My friend who happens to be black shared a disturbing story with me.
Arriving to purchase an auto tag, she saw a group of Hispanics standing near the window of a clerk. As she approached the window, she said to the clerk, “Were these people ahead of me? I don’t want to go in front of them?”
The white clerk immediately said, “Those people should not be here.”
My friend looked shocked. The clerk vehemently continued, “You don’t understand; they are not supposed to be in our country anyway…!”
After purchasing her tag and leaving she noticed the group was still standing there and no one offered any assistance.
As she told the story, I cringed on the inside and thought about the many times family members or I have been overlooked, snubbed, followed by security in stores, and rejected by persons in positions of authority in similar situations – all because of our color or nationality. Even if one thinks an individual should not be in America, it certainly doesn’t give that person the right to mistreat a human being. I can’t speak Spanish, but I certainly know how the group of Hispanics felt.
Educator Booker T. Washington said, “The highest test of the civilization of any race is its willingness to extend a helping hand to the less fortunate. A race, like an individual, lifts itself up by lifting others up.”
I vividly remember an incident that occurred after my father died in the early 70’s. My mother was single-handedly providing for seven children, and the money to purchase food was scarce. She and I walked into a Department of Human Services office to apply for food stamps just before closing. The white clerk’s attitude was so demeaning toward my mother. Mother patiently answered the questions and provided the necessary documentation. The clerk said, “You’ll receive a letter with our response.”
My mother thanked her. As we were walking out, the clerk loudly and condescendingly said to her co-workers, “Those people have all these children and expect the government to help them. Our hard-earned money goes to them. Why don’t they go back to Africa where they belong! If I have anything to do with it, I guarantee they’ll just get the bare minimum.”
My mother did not respond to her outburst. She took my hand and whispered, “Hold your head up.” With dignity, we proudly strutted out of that office.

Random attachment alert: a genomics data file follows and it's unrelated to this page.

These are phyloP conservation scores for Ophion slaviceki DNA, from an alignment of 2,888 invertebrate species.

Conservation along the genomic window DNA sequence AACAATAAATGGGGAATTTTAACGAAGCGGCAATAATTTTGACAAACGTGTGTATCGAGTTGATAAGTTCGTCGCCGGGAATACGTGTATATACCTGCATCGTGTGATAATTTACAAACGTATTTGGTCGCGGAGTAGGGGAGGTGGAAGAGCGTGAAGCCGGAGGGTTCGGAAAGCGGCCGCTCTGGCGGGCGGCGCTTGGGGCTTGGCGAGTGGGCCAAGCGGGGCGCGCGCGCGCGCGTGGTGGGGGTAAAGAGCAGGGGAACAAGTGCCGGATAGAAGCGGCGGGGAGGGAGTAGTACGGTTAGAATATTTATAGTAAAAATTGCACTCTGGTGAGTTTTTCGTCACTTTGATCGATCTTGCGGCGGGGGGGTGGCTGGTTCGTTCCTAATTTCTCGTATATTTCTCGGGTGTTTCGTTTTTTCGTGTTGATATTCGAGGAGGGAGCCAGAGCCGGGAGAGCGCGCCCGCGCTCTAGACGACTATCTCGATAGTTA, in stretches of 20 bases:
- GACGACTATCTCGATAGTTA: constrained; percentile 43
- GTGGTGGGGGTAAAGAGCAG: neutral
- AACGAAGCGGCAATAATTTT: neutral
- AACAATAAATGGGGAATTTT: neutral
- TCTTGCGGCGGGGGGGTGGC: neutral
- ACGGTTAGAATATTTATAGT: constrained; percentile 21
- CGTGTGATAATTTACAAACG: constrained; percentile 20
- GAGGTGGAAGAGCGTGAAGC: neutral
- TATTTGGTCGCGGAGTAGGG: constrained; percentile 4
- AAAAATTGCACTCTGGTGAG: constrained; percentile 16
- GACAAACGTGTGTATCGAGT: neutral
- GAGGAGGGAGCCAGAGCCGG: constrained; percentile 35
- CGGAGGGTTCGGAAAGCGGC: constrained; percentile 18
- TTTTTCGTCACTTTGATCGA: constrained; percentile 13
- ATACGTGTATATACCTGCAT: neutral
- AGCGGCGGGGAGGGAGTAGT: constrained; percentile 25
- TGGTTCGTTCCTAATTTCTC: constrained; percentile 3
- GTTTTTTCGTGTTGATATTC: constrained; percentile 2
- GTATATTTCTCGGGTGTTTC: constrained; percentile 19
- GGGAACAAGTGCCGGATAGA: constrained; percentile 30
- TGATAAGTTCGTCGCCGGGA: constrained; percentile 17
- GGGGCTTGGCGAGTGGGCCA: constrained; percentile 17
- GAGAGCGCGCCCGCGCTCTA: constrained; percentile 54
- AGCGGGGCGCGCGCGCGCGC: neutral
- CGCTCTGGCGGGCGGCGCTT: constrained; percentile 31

I said, “Momma, why didn’t you say something? She was so mean and rude. What did she mean when she said for us to go back to Africa?”
Mother quietly and patiently said, “You are not responsible for what people say to you and about you. You are accountable only for your words and actions. In the scriptures, our Lord never said a mumbling word when He was ridiculed. He didn’t open His mouth. You must forgive her.”
I remember chanting, “Sticks and stones may break my bones, but words will never hurt me.” Mother instantly said, “Words will hurt, but don’t allow the hurt to cause you to retaliate inappropriately.”
Incidentally, the clerk made good on her promise – mother received a letter stating she qualified for “nine dollars a month” in assistance. The sad thing is – the clerk didn’t know that applying for the stamps was mother’s last option. Being the sole provider for our family until her health failed, she was one of the hardest working women that I have ever known.
Former slave and Army nurse Susie King Taylor, said, “God is just. When He created man He made him in His image and never intended one should misuse the other. All men are born free and equal in His sight.”
In America, how many times have we recited the Pledge of Allegiance … “with liberty and justice for all,” or studied the words of the Declaration of Independence, “We hold these truths to be self-evident, that all men are created equal … endowed by their Creator with certain unalienable rights,” and then mistreat a human being who happens to be Hispanic, black, white, Asian, etc.?
One must ask: Have we become the judge and jury of an individual’s needs based on ethnicity? Have we abused our positions of power and authority by denying human beings much needed assistance? Have we inflicted pain with our words and actions? Have we responded negatively to someone whose nationality or skin color is different? You be the judge.
Community columnist Juanita Gambrell Floyd is vice president of CREATE Foundation. Contact her at firstname.lastname@example.org.
Juanita Gambrell Floyd